Too many questions, not enough thought in between! Just to clarify, I do prefer the excellent to the mediocre, the challenging over the non-challenging, and the stretching over the collapsing. Yet, when we must add “absulutely” to the word “true”, something is amiss. We should be able to let our “yes” be “yes” and our “no” be “no”. There is such a thing as overuse of adverbs until we can no longer take the shortest route to truth. Crossing our hearts and hoping to die is for kids, not for adult credibility. In spite of what we see and hear, it still is normal not be extreme.
Have you ever known a person who seemed to take something from you with nearly every encounter? They simply made you feel inadequate in some way, or caused you to second-guess yourself? I noticed a pattern with one particular individual some years ago when I had that feeling.
This person would be fairly subtle about it, but I always felt that I never quite measured up. He would ask me whether I had done something. When I said I hadn’t, he replied, “I would have thought you would have done that.” He seemed disapponted in me, and it wasn’t something I would have expected to do, except in his mind. His agenda for me kept me off-balance.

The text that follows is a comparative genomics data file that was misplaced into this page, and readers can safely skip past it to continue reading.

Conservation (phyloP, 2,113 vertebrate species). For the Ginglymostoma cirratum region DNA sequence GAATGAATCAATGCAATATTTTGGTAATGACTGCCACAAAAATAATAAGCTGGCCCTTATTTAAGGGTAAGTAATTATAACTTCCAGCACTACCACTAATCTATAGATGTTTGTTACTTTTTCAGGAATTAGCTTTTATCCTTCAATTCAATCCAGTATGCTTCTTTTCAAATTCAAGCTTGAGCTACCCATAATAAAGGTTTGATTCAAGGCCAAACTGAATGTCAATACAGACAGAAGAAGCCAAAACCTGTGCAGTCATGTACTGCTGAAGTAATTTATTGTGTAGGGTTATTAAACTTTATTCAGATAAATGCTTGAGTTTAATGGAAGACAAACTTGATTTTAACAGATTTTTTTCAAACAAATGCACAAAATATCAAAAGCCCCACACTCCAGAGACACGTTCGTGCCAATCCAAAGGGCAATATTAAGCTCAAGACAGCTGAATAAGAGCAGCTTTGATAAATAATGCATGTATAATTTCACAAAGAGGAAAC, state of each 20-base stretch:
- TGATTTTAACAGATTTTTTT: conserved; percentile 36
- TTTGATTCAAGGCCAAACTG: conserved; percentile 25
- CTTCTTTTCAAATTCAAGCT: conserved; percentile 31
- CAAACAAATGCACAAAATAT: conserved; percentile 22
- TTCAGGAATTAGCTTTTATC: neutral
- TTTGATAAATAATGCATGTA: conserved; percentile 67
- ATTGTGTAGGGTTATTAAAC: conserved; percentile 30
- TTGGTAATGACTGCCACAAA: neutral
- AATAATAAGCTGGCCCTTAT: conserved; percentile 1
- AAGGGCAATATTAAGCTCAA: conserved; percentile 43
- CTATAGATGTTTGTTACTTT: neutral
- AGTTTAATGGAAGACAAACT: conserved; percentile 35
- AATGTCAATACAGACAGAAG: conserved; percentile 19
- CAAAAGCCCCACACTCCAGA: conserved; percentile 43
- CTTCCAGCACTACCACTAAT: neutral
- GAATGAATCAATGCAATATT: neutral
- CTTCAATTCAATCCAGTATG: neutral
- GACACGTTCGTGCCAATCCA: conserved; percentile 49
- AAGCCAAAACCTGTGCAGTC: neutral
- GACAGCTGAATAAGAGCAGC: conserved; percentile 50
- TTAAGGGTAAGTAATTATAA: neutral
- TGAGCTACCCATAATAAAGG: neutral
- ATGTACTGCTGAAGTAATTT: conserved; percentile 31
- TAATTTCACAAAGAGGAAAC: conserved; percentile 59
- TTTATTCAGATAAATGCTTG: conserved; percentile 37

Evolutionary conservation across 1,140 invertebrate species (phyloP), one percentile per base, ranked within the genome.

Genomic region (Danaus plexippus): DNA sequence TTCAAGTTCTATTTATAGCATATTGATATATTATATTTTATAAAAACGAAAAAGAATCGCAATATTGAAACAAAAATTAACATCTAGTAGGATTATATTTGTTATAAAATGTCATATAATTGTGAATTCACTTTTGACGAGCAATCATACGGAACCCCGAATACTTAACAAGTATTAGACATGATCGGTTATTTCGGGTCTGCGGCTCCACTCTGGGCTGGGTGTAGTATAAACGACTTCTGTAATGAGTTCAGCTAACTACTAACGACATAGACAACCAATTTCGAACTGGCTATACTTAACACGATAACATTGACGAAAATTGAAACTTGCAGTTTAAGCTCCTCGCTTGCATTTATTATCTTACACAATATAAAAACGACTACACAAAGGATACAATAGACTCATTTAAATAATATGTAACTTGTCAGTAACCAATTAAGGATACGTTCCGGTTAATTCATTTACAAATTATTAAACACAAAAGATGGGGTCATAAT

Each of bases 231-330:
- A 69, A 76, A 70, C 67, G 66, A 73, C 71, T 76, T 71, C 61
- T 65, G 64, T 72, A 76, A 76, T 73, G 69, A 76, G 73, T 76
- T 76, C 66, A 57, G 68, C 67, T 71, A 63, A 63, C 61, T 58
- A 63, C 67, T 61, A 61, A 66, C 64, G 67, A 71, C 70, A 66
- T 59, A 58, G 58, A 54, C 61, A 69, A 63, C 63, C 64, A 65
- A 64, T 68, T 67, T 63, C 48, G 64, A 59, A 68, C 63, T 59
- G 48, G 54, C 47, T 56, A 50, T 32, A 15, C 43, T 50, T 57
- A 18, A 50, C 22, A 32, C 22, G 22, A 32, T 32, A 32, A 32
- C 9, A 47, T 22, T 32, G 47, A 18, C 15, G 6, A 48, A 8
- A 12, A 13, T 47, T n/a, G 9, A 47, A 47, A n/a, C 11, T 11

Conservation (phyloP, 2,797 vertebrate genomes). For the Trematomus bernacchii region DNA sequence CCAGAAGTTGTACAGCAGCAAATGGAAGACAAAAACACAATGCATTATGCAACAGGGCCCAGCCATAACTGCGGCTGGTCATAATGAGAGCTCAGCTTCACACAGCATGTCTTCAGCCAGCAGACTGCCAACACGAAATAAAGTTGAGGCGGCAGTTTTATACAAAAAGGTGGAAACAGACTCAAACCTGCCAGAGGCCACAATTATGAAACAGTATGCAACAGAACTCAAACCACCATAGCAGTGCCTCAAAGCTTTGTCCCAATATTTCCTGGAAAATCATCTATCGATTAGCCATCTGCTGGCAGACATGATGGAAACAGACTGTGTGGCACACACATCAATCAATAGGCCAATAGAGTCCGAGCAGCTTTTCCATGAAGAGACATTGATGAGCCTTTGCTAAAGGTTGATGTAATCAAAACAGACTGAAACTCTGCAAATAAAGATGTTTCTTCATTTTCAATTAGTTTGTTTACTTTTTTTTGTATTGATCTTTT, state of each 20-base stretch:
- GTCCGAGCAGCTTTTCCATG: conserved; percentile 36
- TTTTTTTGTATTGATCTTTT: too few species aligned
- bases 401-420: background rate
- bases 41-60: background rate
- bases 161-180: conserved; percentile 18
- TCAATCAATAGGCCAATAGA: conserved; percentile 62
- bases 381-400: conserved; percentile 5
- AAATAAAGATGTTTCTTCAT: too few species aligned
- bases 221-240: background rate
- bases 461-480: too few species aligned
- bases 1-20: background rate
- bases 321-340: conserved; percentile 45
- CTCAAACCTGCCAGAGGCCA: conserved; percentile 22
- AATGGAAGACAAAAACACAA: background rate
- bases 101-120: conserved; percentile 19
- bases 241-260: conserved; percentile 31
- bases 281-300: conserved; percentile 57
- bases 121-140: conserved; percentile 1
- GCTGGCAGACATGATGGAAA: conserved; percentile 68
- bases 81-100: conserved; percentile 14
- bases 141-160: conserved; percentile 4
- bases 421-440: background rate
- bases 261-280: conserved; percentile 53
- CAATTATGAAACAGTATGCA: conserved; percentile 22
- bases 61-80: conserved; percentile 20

This type of corrosive manipulation is perhaps not even conscious, but it is noticed by the person on the “minus” end of the dialogue. The person always takes, and seldom gives. On the other hand we are grateful for people who look for ways to build us up without being overly flattering, but in a positive way. They are the givers, and they make our lives better. They tend also to be trustworthy, because they are not out to deflate our worth. Hopefully we are that kind of people.
Our currency keeps mentioning the idea of trust. It’s printed on every coin and bill we spend, borrow or lend. Of course, the emphasis there not on trust itself, but the object of the trust: God. Yet, the subject is still trust. It does make sense: there must be someone in whom we trust.
What does it mean to trust? It means to place our dependence in something or someone bigger or better than themselves. The trust is not in the money, but in the One who provides everything, including the resources for our lives. If our trust somehow tends toward the money itself, we are immediately on the wrong track. The trust is valuable in itself, but also must be in the right place. There is no better place then our Creator.
So, sometimes when the money talks, it’s okay to listen.
When we want to speak to “help” someone, it’s more often time to be silent. Much of what we would say would not be helpful anyway. If we can fight the urge to fix the situation, we can concentrate on being present in the moment for them.